WORDDEVO: "The Weekly Word with Bob Coy" [11-11 thru 11-17] DEVOTIONALS


Seven Days of Devotion

  The Weekly Word is a Collection of Devotionals to be read on the Day Listed and presented freely as a service to and for the Body of Christ and Believers throughout the World that We may Hear God Speak to us as the Spirit of God gives us ears to hear and eyes to see what God would have for us daily in relationship to Him.


Now may the God of peace Himself sanctify you completely; and may your whole spirit, soul, and body be preserved blameless at the coming of our Lord Jesus Christ. 1 Thessalonians 5:23 (NKJV)

Did you know that you're a three-part person? I say this because the Bible tells us that each person has a spirit, soul, and body. Each part has its own set of appetites. Our bodies have physical appetites, which include hunger and thirst. Our souls have emotional appetites, such as acceptance and appreciation. And our spirits? They too possess an appetite that cries out for fulfillment.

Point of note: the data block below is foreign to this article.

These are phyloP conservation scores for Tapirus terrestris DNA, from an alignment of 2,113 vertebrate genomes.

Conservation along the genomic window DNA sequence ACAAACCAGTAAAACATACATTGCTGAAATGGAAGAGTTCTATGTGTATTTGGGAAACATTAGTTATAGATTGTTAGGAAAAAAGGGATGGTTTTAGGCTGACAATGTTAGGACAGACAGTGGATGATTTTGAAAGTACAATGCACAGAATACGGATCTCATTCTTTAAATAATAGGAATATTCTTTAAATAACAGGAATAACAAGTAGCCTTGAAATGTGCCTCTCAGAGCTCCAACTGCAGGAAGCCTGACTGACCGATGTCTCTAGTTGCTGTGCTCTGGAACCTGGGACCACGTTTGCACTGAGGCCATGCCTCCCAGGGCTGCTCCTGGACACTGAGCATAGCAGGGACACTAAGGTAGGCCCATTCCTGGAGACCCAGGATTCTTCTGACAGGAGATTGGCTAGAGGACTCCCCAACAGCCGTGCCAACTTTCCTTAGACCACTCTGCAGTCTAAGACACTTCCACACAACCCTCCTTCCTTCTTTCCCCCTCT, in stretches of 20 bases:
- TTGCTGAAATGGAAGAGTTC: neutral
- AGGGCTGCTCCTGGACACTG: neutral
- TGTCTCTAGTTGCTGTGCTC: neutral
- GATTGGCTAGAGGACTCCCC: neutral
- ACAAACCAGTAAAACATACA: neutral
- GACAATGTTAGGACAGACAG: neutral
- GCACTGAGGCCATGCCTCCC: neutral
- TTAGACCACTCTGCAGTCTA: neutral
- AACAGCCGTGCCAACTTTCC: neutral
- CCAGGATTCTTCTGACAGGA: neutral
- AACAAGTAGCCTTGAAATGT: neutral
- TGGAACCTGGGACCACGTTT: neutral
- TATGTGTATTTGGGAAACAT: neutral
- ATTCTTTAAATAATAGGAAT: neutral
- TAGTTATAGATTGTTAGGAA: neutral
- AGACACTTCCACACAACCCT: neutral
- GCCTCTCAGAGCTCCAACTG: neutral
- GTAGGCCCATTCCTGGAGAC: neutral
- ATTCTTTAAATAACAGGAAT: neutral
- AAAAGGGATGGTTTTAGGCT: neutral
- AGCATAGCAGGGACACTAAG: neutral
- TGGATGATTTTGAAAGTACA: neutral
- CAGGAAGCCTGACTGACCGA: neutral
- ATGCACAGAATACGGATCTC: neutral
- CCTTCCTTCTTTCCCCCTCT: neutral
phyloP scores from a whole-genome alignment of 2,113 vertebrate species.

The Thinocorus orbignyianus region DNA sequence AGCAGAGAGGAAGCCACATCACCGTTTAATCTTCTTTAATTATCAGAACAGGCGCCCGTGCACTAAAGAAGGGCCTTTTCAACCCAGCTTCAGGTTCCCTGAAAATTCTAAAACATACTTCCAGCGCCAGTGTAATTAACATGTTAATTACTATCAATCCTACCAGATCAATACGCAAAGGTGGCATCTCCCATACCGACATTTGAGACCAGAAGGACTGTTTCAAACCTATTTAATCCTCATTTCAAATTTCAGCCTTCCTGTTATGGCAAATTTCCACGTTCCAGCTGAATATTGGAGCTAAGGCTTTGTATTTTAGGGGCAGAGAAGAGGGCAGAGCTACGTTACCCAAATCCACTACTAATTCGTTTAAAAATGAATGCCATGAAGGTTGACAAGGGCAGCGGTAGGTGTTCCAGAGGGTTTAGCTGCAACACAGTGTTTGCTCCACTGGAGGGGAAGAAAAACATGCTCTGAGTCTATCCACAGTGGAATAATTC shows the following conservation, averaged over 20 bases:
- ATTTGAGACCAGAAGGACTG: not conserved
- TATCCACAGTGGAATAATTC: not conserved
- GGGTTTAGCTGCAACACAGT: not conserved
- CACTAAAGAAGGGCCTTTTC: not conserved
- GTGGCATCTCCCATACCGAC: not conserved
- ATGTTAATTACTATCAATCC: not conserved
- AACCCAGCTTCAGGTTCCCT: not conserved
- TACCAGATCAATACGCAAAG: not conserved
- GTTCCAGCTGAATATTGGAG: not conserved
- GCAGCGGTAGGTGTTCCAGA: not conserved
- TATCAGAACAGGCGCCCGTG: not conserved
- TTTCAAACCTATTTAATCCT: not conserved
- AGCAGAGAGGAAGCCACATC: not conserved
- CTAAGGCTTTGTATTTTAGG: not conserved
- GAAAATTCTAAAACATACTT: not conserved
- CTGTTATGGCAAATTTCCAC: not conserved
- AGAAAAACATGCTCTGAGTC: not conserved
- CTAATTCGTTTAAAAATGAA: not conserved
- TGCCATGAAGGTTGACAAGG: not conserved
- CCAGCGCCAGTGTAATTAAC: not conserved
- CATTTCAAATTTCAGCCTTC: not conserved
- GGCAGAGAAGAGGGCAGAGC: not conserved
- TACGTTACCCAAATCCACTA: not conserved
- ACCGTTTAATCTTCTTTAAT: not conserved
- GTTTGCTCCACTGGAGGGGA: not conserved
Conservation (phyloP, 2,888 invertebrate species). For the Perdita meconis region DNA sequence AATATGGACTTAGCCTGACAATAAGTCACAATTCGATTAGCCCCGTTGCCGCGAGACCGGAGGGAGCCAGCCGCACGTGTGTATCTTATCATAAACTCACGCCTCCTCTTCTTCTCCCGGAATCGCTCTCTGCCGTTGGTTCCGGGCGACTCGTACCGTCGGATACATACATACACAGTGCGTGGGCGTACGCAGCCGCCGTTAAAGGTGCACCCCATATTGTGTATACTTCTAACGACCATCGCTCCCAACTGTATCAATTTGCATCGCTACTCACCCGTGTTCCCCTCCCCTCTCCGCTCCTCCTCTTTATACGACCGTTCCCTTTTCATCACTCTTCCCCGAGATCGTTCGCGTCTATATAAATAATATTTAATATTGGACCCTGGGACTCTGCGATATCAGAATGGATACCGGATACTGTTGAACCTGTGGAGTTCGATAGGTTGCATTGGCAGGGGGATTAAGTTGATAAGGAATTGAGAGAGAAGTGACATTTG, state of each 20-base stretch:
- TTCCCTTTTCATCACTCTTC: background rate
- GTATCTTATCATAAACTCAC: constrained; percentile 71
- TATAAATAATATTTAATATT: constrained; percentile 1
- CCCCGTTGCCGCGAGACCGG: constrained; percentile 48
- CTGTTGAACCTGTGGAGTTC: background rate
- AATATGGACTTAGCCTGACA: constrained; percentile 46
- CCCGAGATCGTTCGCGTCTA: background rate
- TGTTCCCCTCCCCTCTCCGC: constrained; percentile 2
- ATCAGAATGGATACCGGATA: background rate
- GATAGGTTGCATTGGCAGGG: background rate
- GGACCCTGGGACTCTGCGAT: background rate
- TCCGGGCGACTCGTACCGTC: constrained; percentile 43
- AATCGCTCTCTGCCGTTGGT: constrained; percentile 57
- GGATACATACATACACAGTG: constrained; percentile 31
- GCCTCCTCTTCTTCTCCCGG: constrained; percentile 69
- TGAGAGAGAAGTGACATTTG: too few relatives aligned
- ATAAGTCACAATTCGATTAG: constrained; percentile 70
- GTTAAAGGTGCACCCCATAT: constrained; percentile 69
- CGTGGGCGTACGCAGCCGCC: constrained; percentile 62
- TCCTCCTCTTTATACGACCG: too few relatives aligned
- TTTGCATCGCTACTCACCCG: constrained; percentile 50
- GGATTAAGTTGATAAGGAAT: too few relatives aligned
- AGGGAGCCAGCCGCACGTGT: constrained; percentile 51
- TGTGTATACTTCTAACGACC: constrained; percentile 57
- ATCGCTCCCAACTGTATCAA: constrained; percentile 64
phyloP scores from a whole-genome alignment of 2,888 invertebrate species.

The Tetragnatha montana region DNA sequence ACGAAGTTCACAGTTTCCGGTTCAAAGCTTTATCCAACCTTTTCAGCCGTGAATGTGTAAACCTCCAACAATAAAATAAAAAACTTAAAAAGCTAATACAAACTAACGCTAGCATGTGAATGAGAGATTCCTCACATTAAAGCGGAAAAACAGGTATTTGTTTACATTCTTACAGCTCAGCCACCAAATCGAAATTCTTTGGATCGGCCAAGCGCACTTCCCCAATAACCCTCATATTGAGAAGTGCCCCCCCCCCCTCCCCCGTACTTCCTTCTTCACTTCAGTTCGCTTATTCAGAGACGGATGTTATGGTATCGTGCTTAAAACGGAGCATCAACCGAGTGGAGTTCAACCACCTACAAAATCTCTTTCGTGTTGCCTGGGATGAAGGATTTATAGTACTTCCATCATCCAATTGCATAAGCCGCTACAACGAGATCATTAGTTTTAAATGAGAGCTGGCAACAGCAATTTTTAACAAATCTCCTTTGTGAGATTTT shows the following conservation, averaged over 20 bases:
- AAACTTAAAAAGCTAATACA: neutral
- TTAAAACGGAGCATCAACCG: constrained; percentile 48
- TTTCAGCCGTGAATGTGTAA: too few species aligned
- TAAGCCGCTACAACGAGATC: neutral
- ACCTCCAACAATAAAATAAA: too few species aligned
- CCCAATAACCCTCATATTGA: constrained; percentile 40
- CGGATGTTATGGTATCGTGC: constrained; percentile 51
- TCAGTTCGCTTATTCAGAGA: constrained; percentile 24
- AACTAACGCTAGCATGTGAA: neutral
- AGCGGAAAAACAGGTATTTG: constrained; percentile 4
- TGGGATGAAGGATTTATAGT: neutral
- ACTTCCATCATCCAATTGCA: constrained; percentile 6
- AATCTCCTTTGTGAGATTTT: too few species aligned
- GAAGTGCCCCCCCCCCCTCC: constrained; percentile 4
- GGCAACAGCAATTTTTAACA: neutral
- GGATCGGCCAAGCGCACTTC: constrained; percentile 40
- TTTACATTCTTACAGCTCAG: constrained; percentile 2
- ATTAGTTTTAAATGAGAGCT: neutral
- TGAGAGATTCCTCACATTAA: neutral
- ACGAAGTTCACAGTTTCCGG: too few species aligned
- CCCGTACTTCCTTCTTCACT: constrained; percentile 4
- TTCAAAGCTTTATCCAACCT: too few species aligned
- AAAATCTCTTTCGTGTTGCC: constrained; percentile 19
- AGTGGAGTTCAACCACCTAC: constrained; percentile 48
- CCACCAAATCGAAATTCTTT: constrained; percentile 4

Most people are adept at taking care of their physical and emotional appetites. Restaurants cater to any craving, and many television programs and books are designed to help us find good emotional health. Yet, despite all this, our society still screams out for a sense of satisfaction. What's wrong? 

The problem lies in the fact that we often ignore our spiritual appetite. Our hearts are hungry for something that all the food and self-help in this world can never affect. We long for something that only heaven can give to us. Jesus identified Himself as the source of this spiritual satisfaction: 

"Do not labor for the food which perishes, but for the food which endures to everlasting life, which the Son of Man will give you . . . ." (John 6:27 NKJV)

A life apart from Christ will always be empty and unfulfilled. Only when Jesus is brought into the picture is the spiritual appetite truly satisfied. If your spirit has been satisfied by Jesus, rejoice and give Him thanks. But if it hasn't, do the sensible thing by placing your faith in Him and asking Him into your heart. When you do, He guarantees to fulfill you as only He can.